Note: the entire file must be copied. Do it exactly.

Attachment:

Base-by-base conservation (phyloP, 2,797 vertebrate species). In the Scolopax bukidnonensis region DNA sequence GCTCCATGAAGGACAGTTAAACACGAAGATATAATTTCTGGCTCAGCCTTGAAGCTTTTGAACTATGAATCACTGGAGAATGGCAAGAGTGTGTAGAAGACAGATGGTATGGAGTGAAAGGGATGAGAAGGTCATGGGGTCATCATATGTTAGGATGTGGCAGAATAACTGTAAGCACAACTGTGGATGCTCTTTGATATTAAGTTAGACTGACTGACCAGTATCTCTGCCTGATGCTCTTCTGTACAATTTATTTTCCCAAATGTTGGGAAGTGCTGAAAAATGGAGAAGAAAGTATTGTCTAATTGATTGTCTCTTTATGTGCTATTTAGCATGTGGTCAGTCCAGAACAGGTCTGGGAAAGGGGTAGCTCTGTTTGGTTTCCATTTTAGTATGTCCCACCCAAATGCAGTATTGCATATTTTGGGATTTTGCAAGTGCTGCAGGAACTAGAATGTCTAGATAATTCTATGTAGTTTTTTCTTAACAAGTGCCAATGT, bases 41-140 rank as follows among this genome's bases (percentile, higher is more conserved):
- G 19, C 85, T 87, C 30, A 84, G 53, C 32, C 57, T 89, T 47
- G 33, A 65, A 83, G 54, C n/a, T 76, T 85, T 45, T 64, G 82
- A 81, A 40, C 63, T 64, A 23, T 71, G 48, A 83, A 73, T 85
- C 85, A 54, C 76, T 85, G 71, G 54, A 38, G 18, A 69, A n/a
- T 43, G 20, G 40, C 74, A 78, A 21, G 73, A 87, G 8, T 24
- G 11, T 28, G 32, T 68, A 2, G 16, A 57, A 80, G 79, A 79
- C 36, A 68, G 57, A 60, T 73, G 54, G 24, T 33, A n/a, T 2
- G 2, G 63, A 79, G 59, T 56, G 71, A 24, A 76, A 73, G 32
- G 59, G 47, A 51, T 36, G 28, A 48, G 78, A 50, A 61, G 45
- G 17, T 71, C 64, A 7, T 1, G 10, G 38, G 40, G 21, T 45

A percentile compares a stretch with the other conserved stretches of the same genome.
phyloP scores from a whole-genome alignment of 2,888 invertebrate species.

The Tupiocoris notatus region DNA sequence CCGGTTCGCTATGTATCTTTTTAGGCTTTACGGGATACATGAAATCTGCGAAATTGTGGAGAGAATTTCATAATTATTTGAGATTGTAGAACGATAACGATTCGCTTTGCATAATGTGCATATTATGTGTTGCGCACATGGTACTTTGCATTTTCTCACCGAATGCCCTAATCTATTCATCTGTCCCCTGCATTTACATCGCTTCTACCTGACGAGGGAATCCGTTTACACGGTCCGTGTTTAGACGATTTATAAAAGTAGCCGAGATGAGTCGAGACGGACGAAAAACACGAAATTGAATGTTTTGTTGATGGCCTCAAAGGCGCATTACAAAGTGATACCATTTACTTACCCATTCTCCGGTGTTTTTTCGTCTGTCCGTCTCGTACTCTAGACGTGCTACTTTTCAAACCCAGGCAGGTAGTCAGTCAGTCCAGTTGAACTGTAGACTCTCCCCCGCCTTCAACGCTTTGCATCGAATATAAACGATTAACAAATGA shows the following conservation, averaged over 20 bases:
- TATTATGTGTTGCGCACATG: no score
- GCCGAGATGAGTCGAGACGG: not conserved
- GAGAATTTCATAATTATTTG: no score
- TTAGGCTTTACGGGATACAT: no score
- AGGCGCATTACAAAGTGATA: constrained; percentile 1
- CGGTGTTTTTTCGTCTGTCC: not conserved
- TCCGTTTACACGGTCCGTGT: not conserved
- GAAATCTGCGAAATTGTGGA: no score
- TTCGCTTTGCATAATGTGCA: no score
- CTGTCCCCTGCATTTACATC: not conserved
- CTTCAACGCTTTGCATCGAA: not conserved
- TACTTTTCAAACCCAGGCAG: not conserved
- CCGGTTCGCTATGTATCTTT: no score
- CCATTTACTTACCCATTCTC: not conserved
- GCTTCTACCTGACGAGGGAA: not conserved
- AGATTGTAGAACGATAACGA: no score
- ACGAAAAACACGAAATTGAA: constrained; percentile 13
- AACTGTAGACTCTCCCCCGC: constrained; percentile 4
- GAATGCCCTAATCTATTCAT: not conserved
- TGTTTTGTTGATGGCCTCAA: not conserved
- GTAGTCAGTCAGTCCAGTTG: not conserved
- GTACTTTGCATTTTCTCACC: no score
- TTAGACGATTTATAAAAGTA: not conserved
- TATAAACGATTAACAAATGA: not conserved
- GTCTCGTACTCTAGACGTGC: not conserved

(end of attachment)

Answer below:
Base-by-base conservation (phyloP, 2,797 vertebrate species). In the Scolopax bukidnonensis region DNA sequence GCTCCATGAAGGACAGTTAAACACGAAGATATAATTTCTGGCTCAGCCTTGAAGCTTTTGAACTATGAATCACTGGAGAATGGCAAGAGTGTGTAGAAGACAGATGGTATGGAGTGAAAGGGATGAGAAGGTCATGGGGTCATCATATGTTAGGATGTGGCAGAATAACTGTAAGCACAACTGTGGATGCTCTTTGATATTAAGTTAGACTGACTGACCAGTATCTCTGCCTGATGCTCTTCTGTACAATTTATTTTCCCAAATGTTGGGAAGTGCTGAAAAATGGAGAAGAAAGTATTGTCTAATTGATTGTCTCTTTATGTGCTATTTAGCATGTGGTCAGTCCAGAACAGGTCTGGGAAAGGGGTAGCTCTGTTTGGTTTCCATTTTAGTATGTCCCACCCAAATGCAGTATTGCATATTTTGGGATTTTGCAAGTGCTGCAGGAACTAGAATGTCTAGATAATTCTATGTAGTTTTTTCTTAACAAGTGCCAATGT, bases 41-140 rank as follows among this genome's bases (percentile, higher is more conserved):
- G 19, C 85, T 87, C 30, A 84, G 53, C 32, C 57, T 89, T 47
- G 33, A 65, A 83, G 54, C n/a, T 76, T 85, T 45, T 64, G 82
- A 81, A 40, C 63, T 64, A 23, T 71, G 48, A 83, A 73, T 85
- C 85, A 54, C 76, T 85, G 71, G 54, A 38, G 18, A 69, A n/a
- T 43, G 20, G 40, C 74, A 78, A 21, G 73, A 87, G 8, T 24
- G 11, T 28, G 32, T 68, A 2, G 16, A 57, A 80, G 79, A 79
- C 36, A 68, G 57, A 60, T 73, G 54, G 24, T 33, A n/a, T 2
- G 2, G 63, A 79, G 59, T 56, G 71, A 24, A 76, A 73, G 32
- G 59, G 47, A 51, T 36, G 28, A 48, G 78, A 50, A 61, G 45
- G 17, T 71, C 64, A 7, T 1, G 10, G 38, G 40, G 21, T 45

A percentile compares a stretch with the other conserved stretches of the same genome.
phyloP scores from a whole-genome alignment of 2,888 invertebrate species.

The Tupiocoris notatus region DNA sequence CCGGTTCGCTATGTATCTTTTTAGGCTTTACGGGATACATGAAATCTGCGAAATTGTGGAGAGAATTTCATAATTATTTGAGATTGTAGAACGATAACGATTCGCTTTGCATAATGTGCATATTATGTGTTGCGCACATGGTACTTTGCATTTTCTCACCGAATGCCCTAATCTATTCATCTGTCCCCTGCATTTACATCGCTTCTACCTGACGAGGGAATCCGTTTACACGGTCCGTGTTTAGACGATTTATAAAAGTAGCCGAGATGAGTCGAGACGGACGAAAAACACGAAATTGAATGTTTTGTTGATGGCCTCAAAGGCGCATTACAAAGTGATACCATTTACTTACCCATTCTCCGGTGTTTTTTCGTCTGTCCGTCTCGTACTCTAGACGTGCTACTTTTCAAACCCAGGCAGGTAGTCAGTCAGTCCAGTTGAACTGTAGACTCTCCCCCGCCTTCAACGCTTTGCATCGAATATAAACGATTAACAAATGA shows the following conservation, averaged over 20 bases:
- TATTATGTGTTGCGCACATG: no score
- GCCGAGATGAGTCGAGACGG: not conserved
- GAGAATTTCATAATTATTTG: no score
- TTAGGCTTTACGGGATACAT: no score
- AGGCGCATTACAAAGTGATA: constrained; percentile 1
- CGGTGTTTTTTCGTCTGTCC: not conserved
- TCCGTTTACACGGTCCGTGT: not conserved
- GAAATCTGCGAAATTGTGGA: no score
- TTCGCTTTGCATAATGTGCA: no score
- CTGTCCCCTGCATTTACATC: not conserved
- CTTCAACGCTTTGCATCGAA: not conserved
- TACTTTTCAAACCCAGGCAG: not conserved
- CCGGTTCGCTATGTATCTTT: no score
- CCATTTACTTACCCATTCTC: not conserved
- GCTTCTACCTGACGAGGGAA: not conserved
- AGATTGTAGAACGATAACGA: no score
- ACGAAAAACACGAAATTGAA: constrained; percentile 13
- AACTGTAGACTCTCCCCCGC: constrained; percentile 4
- GAATGCCCTAATCTATTCAT: not conserved
- TGTTTTGTTGATGGCCTCAA: not conserved
- GTAGTCAGTCAGTCCAGTTG: not conserved
- GTACTTTGCATTTTCTCACC: no score
- TTAGACGATTTATAAAAGTA: not conserved
- TATAAACGATTAACAAATGA: not conserved
- GTCTCGTACTCTAGACGTGC: not conserved